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Judge courts TFS seniors
Tallulah Falls School seniors had a day in court when the members of the Class of 2017 visited the Habersham County Courthouse on Nov. 28.
Mountain Judicial Circuit Superior Court Judge B. Chan Caudell provided an overview of courtroom procedures and explained the role of key personnel before inviting the students to observe a child support hearing.
He told students there were two opportunities for citizens to participate in government – voting and jury duty, urging them to exercise both duties responsibly. Regarding jury service, he said it important to report when called.
“When you are dealing with someone’s freedom, you have the ability to take that freedom away – it’s very serious,” Caudell said. “When you receive a summons for jury service, it’s important you heed it.”
He explained the court system was one of advocacy.
“It’s about discerning what the truth is through both sides doing the best they can,” he said.
Several of the students asked questions.
“Why are you a judge?” asked Sydney Porter of Lawrenceville.
“I enjoy it, No. 1,” he said. “...I feel like I get to help people…I to have to make tough decisions...I’m blessed to have a chance to put my training to work...it’s a chance to serve my community. I appreciate it very much.”
Appointed by Gov. Nathan Deal, the Habersham County native will mark five years on the bench on Dec. 11.
Caudell told students under Deal’s tenure, the number of offenders in Georgia prisons was trending down. He explained how criminal justice reform, specifically, accountability courts, has helped.
"By treating non-violent, addicted offenders in our accountability courts, we are not only keeping our prison costs down, but also seeking to have a positive generational impact on families," he said.
Magistrate Judge Gerald Johnson, representatives from the Mountain Judicial Circuit Assistant District Attorney’s office, the county clerk’s office, the court reporter and the Habersham County Sheriff’s Office explained their roles in the judicial process.
All seniors are required to take TFS upper school social studies teacher Dallas Barron’s government class, which explores the foundations, key components and various roles of government in the United States.
One senior provided unique insight; Isaac Elias of Demorest spent 30 hours working in Judge Caudell’s office last summer. Seniors are required to complete a capstone project in an area of interest – Elias is interested in a career in criminal justice, ultimately planning to attend law school.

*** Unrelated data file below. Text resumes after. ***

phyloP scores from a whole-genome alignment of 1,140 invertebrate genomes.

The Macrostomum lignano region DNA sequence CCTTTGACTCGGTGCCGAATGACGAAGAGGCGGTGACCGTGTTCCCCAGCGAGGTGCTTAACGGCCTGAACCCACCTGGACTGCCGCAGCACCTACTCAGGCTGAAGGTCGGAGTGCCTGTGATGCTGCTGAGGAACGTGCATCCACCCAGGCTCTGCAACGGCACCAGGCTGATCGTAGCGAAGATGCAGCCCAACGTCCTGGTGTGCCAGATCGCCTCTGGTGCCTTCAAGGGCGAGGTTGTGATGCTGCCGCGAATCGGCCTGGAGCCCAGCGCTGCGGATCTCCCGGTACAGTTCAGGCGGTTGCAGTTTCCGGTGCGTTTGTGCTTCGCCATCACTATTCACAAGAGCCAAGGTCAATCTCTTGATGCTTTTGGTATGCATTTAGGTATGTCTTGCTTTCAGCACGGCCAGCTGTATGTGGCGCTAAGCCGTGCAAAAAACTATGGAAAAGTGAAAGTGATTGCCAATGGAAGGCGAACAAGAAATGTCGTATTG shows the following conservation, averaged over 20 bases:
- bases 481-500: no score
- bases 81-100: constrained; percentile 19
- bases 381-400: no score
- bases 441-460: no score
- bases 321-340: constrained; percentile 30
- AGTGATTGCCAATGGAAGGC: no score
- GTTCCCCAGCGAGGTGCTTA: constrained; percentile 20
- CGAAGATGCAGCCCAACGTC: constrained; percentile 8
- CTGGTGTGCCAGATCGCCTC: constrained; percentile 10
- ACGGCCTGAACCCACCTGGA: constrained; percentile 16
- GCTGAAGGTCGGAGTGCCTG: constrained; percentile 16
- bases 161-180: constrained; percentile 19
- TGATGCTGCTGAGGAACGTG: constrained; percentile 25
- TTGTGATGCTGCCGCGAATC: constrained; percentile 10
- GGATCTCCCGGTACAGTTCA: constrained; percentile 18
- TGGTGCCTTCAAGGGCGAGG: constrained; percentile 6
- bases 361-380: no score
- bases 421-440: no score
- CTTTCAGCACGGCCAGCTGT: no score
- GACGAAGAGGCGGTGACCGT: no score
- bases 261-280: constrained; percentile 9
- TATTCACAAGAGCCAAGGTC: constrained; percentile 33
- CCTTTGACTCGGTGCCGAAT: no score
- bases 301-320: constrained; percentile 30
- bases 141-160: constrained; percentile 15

“I think the one thing that left the biggest impression on me was Judge Caudell's ability to maintain a neutral attitude in the courtroom regardless of what was being dealt with,” Elias said. “It was also nice to be in an environment where people were eager and willing to answer the questions I had.”
Observing from the gallery during the hearing made an impression on many of the seniors.
“I felt as if I was getting to see what Mrs. Barron had taught me in class,” said Kaylee Baker of Demorest. “Learning in a classroom is good for the basics, but getting to hear from these professionals, I learned other aspects of this job I had not heard in the classroom. I enjoyed getting to have an opportunity to watch a case instead of just watching a television show about one.”
“This is the second year that Judge Caudell has spent time with our seniors and allowed the senior class to sit in on a hearing. Meeting government officials provides a unique learning opportunity and helps students apply lessons from the classroom,” Barron said. “Judge Caudell is open and honest with our students, which promotes learning and participation in our government.”
Caudell is the third in a series of government officials who have spent time with the seniors so far this year. Georgia Court of Appeals Judge Brian M. Rickman and former Georgia Governor Sonny Perdue have also addressed the class of 2017.
“Experiential learning is emphasized at TFS and having students hear from community leaders is an important part of the student experience,” said Head of School Larry A. Peevy. “We are grateful to Judge Caudell and so many others who have invested in these important life lessons for our students.”
E. Lane Gresham
Mountain Judicial Circuit Superior Court Judge B. Chan Caudell called on TFS senior Isaac Elias during the courthouse visit to share his perspective from a summer 2016 shadowing assignment.
E. Lane Gresham
Mountain Judicial Circuit Superior Court Judge B. Chan Caudell on the bench at the Habersham County Courthouse on Nov. 28.